New York may be a perennial movie character and Los Angeles a backdrop, but for elegiac representations of itself, Paris beats them both. While no other city can boast such a long-term, intimate connection with the movies, like so many cinematic icons, this one is often reduced to its moldiest clichés. Seeking to redress this problem and present the city as the dynamic, varied metropolis that it is (and not the Eiffel Tower-themed repository for gamines and baguettes it's often shown to be), producers Emmanuel Benbihy and Claudie Ossard assembled a collection of 18 shorts by 21 directors from all over the world, each set in a different Parisian neighborhood. I'd toss in a funny French interjection here if I didn't suspect it would be counterproductive.
Benbihy was approached with the idea by a young French TV director named Tristan Carné. Benbihy, who produced "Run Lola Run," began with a short film by Tom Tykwer (who directed "Lola") set in Faubourg Saint-Denis. It stars Natalie Portman as a young American acting student who calls her French boyfriend, Thomas (Melchior Belson), one afternoon to tell him she's breaking up with him. This causes Thomas to relive the relationship, as one does, in compressed fast-motion. Squashed into a few minutes, a typical youthful romance becomes a totem of love in all its highs, lows and mundane repetitions. The Coen brothers signed on to the project after Tykwer, and the producers were then able to attract directors as diverse as Alexander Payne, Alfonso Cuarón, Isabel Coixet, Gus Van Sant and Walter Salles. Actors such as Gena Rowlands, Nick Nolte and Fanny Ardant, to name just a few, followed.
For a form that was not so long ago moribund, if not totally stiff, short films have at long last met their moment. Regardless, organizing a group of them into a feature-length film around a loose concept works particularly well here.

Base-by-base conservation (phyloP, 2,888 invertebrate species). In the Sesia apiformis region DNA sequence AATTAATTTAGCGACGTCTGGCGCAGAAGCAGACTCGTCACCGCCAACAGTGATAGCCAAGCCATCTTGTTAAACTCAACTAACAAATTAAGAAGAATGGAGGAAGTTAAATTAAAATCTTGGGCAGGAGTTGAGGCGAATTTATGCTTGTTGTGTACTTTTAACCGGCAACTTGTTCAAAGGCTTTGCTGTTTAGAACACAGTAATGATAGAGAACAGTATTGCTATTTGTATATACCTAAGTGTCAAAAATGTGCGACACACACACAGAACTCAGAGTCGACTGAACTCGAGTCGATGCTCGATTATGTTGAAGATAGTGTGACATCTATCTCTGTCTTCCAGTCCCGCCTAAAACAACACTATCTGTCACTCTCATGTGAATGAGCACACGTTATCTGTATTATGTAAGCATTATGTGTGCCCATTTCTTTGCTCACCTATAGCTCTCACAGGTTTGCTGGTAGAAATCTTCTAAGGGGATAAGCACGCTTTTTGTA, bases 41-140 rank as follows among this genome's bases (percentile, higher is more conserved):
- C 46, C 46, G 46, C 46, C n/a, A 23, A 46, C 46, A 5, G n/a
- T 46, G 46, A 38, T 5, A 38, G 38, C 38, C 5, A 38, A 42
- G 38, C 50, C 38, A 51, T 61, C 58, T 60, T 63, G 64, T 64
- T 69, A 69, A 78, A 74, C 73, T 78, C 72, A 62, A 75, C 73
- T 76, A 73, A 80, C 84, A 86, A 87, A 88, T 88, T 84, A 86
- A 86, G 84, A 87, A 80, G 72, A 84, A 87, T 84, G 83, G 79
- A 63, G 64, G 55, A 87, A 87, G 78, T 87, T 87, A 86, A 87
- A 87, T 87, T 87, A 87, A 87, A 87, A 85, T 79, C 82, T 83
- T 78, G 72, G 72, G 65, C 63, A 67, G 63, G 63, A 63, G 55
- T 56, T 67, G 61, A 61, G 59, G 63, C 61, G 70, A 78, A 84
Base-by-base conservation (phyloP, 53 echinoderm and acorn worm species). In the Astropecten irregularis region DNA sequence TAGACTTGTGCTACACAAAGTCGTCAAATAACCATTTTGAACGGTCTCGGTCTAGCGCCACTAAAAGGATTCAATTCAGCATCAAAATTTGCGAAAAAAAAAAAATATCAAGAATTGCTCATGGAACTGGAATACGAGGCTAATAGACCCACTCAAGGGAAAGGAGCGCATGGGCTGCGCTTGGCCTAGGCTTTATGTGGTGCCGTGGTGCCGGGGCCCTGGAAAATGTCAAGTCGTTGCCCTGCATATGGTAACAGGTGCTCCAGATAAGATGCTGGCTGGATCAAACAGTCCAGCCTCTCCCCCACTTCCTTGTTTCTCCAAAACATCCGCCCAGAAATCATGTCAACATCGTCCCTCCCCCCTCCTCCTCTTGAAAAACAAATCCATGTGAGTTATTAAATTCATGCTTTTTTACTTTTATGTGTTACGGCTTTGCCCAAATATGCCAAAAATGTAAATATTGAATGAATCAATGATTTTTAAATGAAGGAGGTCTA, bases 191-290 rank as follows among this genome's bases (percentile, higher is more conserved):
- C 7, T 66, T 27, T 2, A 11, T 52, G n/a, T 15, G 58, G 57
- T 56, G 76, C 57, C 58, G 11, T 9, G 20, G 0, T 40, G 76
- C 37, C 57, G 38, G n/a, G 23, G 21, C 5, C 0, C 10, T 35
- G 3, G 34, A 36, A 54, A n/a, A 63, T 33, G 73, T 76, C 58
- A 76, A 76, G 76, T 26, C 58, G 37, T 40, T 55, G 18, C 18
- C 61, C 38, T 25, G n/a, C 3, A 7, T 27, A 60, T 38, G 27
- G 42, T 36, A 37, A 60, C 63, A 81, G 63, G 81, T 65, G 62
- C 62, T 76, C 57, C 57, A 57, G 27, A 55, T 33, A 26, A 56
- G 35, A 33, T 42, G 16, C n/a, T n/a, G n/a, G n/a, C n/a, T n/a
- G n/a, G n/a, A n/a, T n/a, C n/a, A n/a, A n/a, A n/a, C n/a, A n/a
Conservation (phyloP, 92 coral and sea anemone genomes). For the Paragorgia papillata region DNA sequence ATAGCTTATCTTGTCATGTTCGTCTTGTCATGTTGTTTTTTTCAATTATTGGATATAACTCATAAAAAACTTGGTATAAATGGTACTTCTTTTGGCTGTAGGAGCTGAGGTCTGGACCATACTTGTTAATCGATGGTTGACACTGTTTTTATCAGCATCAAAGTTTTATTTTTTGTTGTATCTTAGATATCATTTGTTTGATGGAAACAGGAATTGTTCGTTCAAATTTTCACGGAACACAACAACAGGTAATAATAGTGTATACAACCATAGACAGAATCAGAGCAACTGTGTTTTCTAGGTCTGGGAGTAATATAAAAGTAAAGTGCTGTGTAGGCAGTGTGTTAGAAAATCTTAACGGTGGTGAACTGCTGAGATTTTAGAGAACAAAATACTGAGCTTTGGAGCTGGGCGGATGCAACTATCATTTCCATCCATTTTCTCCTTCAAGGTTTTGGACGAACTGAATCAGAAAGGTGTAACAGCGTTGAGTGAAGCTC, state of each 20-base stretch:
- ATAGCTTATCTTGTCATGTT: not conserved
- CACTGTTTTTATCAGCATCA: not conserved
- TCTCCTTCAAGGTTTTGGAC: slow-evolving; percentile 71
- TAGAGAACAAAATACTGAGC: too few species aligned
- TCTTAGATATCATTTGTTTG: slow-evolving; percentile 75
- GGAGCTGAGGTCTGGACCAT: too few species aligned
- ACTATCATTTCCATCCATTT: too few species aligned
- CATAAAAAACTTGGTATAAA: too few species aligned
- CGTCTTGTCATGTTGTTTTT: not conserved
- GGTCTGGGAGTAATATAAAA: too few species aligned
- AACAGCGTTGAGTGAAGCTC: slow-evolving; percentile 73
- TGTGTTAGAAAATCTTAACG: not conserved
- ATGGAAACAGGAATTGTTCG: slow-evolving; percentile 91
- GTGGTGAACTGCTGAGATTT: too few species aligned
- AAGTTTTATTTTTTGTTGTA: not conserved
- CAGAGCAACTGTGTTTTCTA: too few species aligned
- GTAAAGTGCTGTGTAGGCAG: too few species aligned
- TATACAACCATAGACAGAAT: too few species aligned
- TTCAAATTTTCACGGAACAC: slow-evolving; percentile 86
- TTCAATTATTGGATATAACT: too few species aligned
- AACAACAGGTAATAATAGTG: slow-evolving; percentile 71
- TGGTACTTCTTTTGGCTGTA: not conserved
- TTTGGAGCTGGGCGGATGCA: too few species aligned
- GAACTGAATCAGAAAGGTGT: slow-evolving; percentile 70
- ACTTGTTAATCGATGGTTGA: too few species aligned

That the city manages to emerge as mysterious as ever comes as no real surprise to fans of the form — the best short films chuck narrative conventions and formula out the window to burrow in odd, tiny places and root out unexpected characters and swift, stealthy, merciless stories.
Less a travelogue than a kaleidoscopic view of the many moods the city inspires — and they are sundry — "Paris Je T'Aime" also works as a handy guide to the many things a short film can be. In the Coens' funny, absurdist, nearly wordless "Tuileries," Steve Buscemi plays an American tourist quietly minding his own business on the Metro when he fails to heed one of the warnings in his increasingly surreal Paris guidebook and pandemonium ensues. In Christopher Doyle's gorgeous, lunatic "Porte de Choisy," a hair-care product salesman pays a visit to a Chinese hair salon, and the result is part Hong Kong action, part Maurice Chevalier. In Walter Salles' straightforward and poignant "Far From the 16th," Catalina Sandino Moreno plays the young mother of an infant who leaves him behind and travels a long way every day to work as a nanny in the city's toniest neighborhood.
To watch these films is to conclude that the less that is said in a short film the better — that is until you come across Isabel Coixet's "Bastille," or Alexander Payne's "14ème Arrondissement" and change your mind again. In "Bastille," a man on the verge of leaving his wife for his mistress learns that the wife is terminally ill and decides to stay with her. The main character's wall-to-wall stream-of-consciousness takes us through the whole story in voice-over, except where the strangers in a restaurant interrupt as the voice of his conscience. Why not?
The notion that a short is most affecting as a glimpse into the soul of a quirky character is confirmed in Payne's beautiful "14ème Arrondissement." A middle-aged American mail carrier from Denver, who diligently studied French as she prepared for the trip of a lifetime to Paris, walks around the city sharing her impressions and looking for a decent place to eat. Reflecting on her life in fluent but abysmally accented French, she experiences an unexpected epiphany while sitting on a park bench.
Payne's film alone would be worth the price of admission. Some installments are less inspiring, and one or two could qualify as missteps. But "Paris Je T'Aime" has something going for it that not every movie can claim: It always has Paris.
"Paris, Je T'Aime." MPAA rating: R for language and brief drug use. Running time: 2 hours. In selected theaters.Copyright © 2015, Los Angeles Times